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Virology. 1995 Jun 1;209(2):580-91.

Mutated forms of human cytomegalovirus glycoprotein B are impaired in inducing syncytium formation.

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1
Division of Oral Biology, School of Dentistry, University of California San Francisco 94143-0512, USA.

Abstract

Human cytomegalovirus (HCMV) glycoprotein B (gB) promotes virion entry into cells by fusing the virion envelope with the cellular membrane. We recently reported that UB cells (U373 glioblastoma cells constructed to produce HCMV gB constitutively) form multinucleate syncytia that are dependent on the density of gB in the plasma membrane. In this report, we describe the properties of a clonal cell line, UB31-B3, that expressed a spontaneously mutated form of gB which lacked the fusion-inducing function of the wild-type molecule, and three UB cell lines that were constructed to investigate the effect of specific mutations in gB on syncytium formation. Flow cytometry analysis with a pool of monoclonal antibodies (mAbs) showed that the UB cells contained a high density of gB, which was associated with the cell surface. Immune precipitation experiments with UB31-B3 cells showed that the mutant gB reacted with all of the mAbs to the ectodomain of gB but with none of those to the cytoplasmic carboxy terminus, and that it was 35 kDa smaller than wild-type gB. Nucleotide sequence analysis showed that a termination codon had been introduced after amino acid lysine at position 669 in the ectodomain of UB31-B3 gB, generating a truncated glycoprotein. UB31-B3 gB was not secreted into the medium and was stably anchored in the plasma membrane, which suggested that a hydrophobic stretch of amino acids from 629 to 652 in the ectodomain may serve as a membrane anchor for this truncated form. Analysis of the UB cell lines expressing deleted forms of gB showed that deletion of all or part of the cytoplasmic and transmembrane domains reduced or abolished syncytium formation. In contrast, deletion of a major neutralizing region in the ectodomain of gB did not alter syncytium formation. Results of these studies indicate that different regions of the gB molecule participate in syncytium formation.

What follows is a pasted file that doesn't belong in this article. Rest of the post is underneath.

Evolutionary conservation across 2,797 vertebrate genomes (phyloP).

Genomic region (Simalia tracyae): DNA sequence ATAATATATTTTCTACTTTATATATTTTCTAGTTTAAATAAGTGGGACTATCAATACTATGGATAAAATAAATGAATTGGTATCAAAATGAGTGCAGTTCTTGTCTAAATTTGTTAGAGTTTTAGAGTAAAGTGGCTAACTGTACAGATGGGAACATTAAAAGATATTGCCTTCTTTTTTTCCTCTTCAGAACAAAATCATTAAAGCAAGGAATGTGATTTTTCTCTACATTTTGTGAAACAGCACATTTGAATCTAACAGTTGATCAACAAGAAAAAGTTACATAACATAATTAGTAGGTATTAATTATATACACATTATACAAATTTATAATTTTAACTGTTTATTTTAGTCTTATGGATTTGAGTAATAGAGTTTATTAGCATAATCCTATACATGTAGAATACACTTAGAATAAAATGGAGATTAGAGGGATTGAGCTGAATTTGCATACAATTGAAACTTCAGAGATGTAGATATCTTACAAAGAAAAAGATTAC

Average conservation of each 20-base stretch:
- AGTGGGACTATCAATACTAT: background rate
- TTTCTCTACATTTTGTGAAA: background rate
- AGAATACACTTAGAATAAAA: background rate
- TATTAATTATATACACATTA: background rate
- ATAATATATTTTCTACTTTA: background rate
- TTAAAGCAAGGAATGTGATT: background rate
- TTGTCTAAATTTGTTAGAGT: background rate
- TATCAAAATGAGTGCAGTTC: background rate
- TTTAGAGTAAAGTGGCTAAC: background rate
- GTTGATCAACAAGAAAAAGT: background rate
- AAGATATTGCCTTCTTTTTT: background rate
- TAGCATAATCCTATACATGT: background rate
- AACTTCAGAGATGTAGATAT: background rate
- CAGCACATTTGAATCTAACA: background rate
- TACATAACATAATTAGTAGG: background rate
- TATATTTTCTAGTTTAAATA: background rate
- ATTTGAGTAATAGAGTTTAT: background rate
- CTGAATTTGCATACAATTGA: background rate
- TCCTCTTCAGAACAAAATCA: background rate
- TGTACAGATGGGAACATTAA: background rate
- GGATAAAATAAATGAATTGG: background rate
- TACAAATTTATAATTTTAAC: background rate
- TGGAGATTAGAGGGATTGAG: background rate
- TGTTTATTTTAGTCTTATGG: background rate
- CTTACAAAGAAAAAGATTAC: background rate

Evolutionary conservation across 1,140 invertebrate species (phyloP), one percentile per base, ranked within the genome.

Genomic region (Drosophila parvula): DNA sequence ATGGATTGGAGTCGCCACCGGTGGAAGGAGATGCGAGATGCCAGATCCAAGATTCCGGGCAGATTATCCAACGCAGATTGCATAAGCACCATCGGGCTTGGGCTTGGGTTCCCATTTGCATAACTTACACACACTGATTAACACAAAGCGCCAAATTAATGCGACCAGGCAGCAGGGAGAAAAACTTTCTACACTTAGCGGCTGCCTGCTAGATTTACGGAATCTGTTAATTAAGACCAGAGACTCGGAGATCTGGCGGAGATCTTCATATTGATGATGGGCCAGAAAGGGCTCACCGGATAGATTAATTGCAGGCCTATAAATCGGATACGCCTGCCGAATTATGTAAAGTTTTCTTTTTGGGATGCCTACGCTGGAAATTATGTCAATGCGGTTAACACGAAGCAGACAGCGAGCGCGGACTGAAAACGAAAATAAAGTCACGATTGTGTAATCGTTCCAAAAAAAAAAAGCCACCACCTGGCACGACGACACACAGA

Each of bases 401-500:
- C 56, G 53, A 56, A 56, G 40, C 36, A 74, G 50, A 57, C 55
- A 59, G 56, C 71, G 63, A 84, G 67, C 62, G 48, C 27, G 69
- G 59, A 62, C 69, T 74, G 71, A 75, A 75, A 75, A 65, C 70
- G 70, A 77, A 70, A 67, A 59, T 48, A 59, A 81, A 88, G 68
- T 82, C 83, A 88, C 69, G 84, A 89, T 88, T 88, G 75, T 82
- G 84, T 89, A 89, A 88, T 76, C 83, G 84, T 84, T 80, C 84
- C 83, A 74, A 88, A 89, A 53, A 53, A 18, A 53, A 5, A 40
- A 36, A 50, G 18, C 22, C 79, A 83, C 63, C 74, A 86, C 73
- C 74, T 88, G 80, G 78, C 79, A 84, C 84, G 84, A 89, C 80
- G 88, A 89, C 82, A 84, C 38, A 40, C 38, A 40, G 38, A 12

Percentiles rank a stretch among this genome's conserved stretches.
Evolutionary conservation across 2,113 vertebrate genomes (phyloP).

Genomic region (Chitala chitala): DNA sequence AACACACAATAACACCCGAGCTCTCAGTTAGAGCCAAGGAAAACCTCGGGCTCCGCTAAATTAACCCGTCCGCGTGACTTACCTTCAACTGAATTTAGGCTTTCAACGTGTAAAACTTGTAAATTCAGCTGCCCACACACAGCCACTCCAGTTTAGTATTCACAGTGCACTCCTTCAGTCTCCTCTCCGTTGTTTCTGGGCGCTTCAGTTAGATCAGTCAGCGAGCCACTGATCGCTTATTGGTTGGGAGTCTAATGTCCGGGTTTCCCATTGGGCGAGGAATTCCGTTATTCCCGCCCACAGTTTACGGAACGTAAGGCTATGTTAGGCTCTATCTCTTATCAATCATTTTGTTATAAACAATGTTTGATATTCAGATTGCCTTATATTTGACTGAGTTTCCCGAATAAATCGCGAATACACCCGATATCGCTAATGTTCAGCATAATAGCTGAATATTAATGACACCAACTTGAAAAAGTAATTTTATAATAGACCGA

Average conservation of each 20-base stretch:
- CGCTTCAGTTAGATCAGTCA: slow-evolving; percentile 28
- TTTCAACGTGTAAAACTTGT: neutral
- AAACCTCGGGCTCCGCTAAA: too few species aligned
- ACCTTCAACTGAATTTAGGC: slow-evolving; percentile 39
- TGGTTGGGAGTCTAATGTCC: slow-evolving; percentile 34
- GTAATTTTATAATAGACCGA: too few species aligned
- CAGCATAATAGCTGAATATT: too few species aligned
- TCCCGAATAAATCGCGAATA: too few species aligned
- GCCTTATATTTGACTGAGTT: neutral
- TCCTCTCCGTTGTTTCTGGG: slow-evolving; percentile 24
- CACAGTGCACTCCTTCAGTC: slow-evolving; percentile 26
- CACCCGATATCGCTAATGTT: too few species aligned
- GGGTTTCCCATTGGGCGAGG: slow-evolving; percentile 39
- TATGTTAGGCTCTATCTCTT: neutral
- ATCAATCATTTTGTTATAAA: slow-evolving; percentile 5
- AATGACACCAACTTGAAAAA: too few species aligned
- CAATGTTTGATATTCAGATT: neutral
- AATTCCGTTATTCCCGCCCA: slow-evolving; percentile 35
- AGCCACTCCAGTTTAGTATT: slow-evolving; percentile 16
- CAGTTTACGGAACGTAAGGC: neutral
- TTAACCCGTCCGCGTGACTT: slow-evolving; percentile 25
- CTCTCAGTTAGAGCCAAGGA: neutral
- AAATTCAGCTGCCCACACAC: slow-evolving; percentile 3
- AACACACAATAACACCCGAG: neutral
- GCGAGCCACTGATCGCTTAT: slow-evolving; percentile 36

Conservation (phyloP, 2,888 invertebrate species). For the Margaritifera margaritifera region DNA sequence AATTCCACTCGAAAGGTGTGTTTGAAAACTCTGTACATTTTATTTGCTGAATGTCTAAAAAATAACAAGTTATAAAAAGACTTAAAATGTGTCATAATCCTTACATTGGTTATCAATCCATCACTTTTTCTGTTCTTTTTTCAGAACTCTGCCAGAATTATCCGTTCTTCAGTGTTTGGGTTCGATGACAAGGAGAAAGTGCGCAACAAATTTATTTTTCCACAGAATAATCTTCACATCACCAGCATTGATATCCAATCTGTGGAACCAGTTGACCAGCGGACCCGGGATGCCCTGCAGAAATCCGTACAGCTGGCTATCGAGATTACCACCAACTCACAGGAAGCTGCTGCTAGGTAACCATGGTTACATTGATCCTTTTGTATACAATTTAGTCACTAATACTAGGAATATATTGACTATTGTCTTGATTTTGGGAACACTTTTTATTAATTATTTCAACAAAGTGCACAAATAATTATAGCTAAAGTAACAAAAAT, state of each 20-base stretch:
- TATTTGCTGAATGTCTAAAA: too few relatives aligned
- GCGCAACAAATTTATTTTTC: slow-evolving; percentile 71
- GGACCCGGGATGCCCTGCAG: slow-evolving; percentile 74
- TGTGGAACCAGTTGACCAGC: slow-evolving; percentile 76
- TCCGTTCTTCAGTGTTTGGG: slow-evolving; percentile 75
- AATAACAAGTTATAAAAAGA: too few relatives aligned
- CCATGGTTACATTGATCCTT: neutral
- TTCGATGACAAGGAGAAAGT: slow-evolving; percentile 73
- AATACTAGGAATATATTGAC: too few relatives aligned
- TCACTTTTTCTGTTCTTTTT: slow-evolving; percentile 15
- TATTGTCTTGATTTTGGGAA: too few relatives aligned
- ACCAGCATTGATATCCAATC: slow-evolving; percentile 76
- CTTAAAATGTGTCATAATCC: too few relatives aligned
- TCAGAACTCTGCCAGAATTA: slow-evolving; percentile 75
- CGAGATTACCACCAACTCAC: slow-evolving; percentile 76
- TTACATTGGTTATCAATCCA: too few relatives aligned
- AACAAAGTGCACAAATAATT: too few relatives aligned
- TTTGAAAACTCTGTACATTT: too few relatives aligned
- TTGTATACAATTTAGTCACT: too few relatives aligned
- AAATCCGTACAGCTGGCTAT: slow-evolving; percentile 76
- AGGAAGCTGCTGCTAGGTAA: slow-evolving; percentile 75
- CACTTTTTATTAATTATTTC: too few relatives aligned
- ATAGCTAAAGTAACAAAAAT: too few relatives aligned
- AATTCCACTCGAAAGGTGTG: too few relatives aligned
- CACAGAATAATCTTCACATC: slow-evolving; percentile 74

PMID:
7778290
DOI:
10.1006/viro.1995.1290
[Indexed for MEDLINE]
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